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Human error behind Southern California power outage
Sacramento Bee


September 13, 2005

LOS ANGELES - A maintenance mistake knocked out power to about half the city Monday, snarling traffic, trapping people in elevators and rattling nerves in a city already on edge because of a reported terrorist threat.

Los Angeles Department of Water and Power officials said about 2 million customers lost power when the municipal utility's employees accidentally connected the wrong wires during maintenance work at a receiving station.

The accident triggered outages in neighborhoods from the San Fernando Valley to the southernmost edge of the city beginning at 12:37 p.m. Monday.

Mayor Antonio Villaraigosa said the municipal utility had restored power to about 90 percent of its customers within two hours. He said city crews took several more hours to reset the traffic signals knocked out of service by the outage.

Appearing at a gathering to reassure Jewish leaders of the city's plans to protect Jewish sites during the upcoming holy days, the mayor said city officials had a "heightened sense of concern" because the blackout hit one day after the four-year anniversary of the Sept. 11, 2001 terrorist attacks.

He also noted that a suspected al Qaeda videotape surfaced on Sunday in which a man identified Los Angeles and Melbourne, Australia as the next likely terrorist attacks.

"Like every other city, Los Angeles experiences power outages from time to time," the mayor said. "The fact that this one happened today on the heels of Sept. 11th and on the nonspecific threat reported yesterday created a heightened sense of concern. I am here to assure you our city is equipped to handle these situations."

The Los Angeles Police Department declared a tactical alert after Monday's outage, an order that requires police officers remain on the job after their shifts end. Officer Sara Faden said the department lifted the alert around 3 p.m. because most power had been restored.

In downtown Los Angeles, some workers initially fretted that terrorists were behind the widespread blackout.

"In the age we live in . . . there's just a different kind of consciousness," Danny Feingold said.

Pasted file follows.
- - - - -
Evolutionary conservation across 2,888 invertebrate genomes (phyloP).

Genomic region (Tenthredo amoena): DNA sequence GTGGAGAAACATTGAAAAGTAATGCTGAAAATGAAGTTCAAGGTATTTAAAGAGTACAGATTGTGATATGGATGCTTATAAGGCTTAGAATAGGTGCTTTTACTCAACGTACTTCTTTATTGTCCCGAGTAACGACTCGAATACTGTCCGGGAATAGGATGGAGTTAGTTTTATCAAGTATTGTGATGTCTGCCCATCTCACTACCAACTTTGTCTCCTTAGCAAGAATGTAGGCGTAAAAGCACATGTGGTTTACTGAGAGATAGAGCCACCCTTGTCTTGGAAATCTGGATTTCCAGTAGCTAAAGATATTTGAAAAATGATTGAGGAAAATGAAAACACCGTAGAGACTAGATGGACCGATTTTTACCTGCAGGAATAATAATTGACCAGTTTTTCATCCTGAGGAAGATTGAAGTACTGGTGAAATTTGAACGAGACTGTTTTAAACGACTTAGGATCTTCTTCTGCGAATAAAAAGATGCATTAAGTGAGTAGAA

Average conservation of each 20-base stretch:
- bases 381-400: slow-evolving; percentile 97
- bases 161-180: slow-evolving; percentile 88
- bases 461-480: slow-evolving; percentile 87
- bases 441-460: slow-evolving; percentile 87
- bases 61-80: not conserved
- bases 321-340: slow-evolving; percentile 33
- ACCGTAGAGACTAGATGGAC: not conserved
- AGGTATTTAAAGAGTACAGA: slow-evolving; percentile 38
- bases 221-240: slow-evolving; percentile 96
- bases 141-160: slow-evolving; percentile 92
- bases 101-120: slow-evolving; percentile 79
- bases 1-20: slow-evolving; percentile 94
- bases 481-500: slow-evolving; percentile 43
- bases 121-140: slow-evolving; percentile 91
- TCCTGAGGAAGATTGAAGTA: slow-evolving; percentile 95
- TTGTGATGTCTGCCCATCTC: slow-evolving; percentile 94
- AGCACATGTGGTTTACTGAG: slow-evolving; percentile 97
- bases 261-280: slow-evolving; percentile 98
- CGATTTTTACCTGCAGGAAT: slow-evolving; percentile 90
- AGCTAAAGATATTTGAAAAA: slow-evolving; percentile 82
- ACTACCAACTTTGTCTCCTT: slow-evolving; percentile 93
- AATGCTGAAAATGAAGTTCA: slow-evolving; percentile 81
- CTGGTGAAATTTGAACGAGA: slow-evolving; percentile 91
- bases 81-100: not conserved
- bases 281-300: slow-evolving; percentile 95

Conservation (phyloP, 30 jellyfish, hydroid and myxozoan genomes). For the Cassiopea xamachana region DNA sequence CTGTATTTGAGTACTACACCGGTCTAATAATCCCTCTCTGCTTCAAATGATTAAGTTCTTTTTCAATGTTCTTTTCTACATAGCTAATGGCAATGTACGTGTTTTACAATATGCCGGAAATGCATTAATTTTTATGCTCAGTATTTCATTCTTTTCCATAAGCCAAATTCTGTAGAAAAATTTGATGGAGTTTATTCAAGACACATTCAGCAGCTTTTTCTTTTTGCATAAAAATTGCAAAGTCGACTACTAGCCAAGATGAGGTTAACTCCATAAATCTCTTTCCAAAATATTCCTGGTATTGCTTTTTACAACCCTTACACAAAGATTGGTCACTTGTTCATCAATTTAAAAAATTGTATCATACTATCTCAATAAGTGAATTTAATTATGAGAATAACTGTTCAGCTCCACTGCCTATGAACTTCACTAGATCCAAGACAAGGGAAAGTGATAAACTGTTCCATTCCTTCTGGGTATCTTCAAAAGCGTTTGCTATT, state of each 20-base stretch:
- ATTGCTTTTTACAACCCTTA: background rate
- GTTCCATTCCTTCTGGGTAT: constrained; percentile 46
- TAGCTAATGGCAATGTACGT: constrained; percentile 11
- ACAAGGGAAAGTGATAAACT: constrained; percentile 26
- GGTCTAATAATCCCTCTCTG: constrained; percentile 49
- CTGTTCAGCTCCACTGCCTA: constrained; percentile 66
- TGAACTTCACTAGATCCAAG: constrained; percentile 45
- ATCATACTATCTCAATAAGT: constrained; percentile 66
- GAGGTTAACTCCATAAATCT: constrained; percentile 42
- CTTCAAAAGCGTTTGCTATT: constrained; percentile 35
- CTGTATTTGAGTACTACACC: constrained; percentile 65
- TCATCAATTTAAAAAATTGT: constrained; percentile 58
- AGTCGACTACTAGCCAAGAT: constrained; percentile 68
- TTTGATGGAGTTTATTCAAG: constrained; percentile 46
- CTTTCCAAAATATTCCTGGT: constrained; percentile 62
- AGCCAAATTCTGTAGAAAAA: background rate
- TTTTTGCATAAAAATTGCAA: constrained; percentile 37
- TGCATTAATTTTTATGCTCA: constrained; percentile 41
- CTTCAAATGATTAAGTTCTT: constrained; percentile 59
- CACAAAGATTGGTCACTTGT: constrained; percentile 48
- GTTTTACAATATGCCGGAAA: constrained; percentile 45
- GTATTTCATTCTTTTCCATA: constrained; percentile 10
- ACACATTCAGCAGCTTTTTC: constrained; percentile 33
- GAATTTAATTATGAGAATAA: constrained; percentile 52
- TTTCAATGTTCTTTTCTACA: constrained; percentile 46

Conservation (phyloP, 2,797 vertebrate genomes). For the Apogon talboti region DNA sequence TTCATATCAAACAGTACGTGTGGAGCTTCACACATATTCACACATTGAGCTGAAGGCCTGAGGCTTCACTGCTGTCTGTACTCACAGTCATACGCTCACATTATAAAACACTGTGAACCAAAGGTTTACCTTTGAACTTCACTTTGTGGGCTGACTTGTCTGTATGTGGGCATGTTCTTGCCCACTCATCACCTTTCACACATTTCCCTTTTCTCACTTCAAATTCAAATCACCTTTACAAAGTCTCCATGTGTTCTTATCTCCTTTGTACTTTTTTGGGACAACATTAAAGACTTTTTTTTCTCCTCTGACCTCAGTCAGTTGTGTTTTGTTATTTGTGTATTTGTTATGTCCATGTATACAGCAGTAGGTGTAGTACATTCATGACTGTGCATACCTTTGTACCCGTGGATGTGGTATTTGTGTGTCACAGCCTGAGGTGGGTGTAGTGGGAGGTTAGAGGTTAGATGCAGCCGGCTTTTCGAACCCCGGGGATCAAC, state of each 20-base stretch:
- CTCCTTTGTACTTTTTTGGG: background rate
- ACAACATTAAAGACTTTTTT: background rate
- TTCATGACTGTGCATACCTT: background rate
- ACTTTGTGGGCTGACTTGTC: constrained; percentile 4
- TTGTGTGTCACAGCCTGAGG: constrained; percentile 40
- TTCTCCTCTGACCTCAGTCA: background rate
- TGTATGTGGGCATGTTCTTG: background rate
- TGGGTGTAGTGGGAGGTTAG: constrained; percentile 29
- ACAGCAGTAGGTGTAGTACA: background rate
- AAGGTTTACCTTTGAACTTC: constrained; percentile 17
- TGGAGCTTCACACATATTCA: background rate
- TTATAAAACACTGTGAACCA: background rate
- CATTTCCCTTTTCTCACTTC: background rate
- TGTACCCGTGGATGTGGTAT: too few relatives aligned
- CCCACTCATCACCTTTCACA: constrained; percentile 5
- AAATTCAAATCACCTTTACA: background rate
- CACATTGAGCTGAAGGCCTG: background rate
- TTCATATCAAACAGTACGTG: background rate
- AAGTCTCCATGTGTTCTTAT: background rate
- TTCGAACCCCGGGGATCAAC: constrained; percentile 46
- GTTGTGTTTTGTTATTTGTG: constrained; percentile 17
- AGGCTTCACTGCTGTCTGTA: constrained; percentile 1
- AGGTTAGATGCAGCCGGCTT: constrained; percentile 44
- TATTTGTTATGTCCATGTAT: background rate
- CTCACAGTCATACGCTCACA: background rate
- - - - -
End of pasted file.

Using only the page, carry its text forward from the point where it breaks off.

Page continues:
Feingold said he and his co-workers at the Los Angeles Alliance for a New Economy gathered around a transistor radio to keep informed and soon realized human error caused the outage.

"So we held a meeting with a notebook instead of a laptop," he said.

Jim Wells, Los Angeles City Fire Department spokesman, said two refinery workers suffered respiratory problems when a Wilmington refinery burned off excess fuel that built up during the outage. He said both workers were transported to nearby hospitals in "good condition."

The fire department evacuated a nearby college and told residents living near the Conoco Phillips refinery to remain in their homes for about 45 minutes to avoid the potentially toxic smoke from the refinery.

"I am sure there was some sort of hazardous material released," Wells said.

Emergency services, the police department, hospitals, the city's transit systems and local airports affected by the outage turned to emergency power and reported either no disruption or only minor disruptions in their services.

Traffic backed up where traffic signals stopped functioning, and some workers were briefly trapped in elevators. But Wells said most high-rise buildings have back-up generators to power elevators in an outage.

Around the city, most residents reported only minor inconveniences.

In Studio City in the San Fernando Valley, Julie Buckner was briefly panicked because she couldn't make contact via cell phone with any of the other mothers who had taken her son to lunch.

"It made me feel out of control," the public relations executive said. "So I got in my car and drove to their houses to find him. By the time I got to the third house, the power had been restored."

She said her son was fine. But Buckner and others said the power failure reminded them of the need to prepare for a loss of electricity and other services in the case of an earthquake or other disaster.

Susan Fogel, a Van Nuys lawyer whose home was rocked by the 1994 Northridge earthquake, said she dug out her "earthquake phone," an old-fashioned Princess model that doesn't require electricity to operate.

"I was worried when it took so long (for the power to be restored)," she said. "But I don't mind little interruptions. It's like they make you sit down for a minute and think."


Distributed by Scripps-McClatchy Western Service,

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